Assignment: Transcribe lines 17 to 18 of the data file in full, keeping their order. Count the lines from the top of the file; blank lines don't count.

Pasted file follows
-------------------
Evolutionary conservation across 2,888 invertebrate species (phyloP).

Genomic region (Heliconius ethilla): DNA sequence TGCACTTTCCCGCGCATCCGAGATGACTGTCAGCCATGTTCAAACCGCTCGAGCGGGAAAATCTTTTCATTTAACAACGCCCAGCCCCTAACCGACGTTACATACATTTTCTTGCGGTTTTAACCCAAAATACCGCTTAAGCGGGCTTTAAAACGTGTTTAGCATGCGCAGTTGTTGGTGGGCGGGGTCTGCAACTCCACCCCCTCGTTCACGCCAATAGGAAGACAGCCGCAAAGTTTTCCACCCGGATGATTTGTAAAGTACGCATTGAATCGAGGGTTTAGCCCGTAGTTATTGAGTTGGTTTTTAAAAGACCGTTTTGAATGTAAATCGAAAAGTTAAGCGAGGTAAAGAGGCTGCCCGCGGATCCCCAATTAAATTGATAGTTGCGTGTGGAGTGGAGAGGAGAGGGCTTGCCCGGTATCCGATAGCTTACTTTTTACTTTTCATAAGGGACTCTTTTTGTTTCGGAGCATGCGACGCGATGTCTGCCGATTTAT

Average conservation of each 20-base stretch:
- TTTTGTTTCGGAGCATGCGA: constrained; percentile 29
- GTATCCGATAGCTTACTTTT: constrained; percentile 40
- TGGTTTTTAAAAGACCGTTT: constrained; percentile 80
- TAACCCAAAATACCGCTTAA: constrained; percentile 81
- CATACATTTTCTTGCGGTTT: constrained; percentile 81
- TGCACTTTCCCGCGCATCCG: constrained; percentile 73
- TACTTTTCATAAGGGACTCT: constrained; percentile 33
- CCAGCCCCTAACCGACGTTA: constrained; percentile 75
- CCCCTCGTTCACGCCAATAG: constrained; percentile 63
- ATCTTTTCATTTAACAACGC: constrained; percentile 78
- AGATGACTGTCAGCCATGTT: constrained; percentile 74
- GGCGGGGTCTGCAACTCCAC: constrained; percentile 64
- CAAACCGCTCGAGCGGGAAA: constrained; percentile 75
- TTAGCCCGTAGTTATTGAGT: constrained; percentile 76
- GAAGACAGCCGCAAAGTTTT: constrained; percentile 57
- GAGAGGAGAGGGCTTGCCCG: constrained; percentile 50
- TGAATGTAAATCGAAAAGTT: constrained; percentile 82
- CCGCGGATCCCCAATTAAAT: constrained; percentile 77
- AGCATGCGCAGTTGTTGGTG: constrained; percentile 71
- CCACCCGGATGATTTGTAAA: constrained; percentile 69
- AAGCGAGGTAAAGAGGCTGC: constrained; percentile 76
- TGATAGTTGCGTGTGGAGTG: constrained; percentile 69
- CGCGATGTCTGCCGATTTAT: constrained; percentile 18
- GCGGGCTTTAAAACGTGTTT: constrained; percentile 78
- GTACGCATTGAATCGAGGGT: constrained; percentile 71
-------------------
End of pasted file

- TTAGCCCGTAGTTATTGAGT: constrained; percentile 76
- GAAGACAGCCGCAAAGTTTT: constrained; percentile 57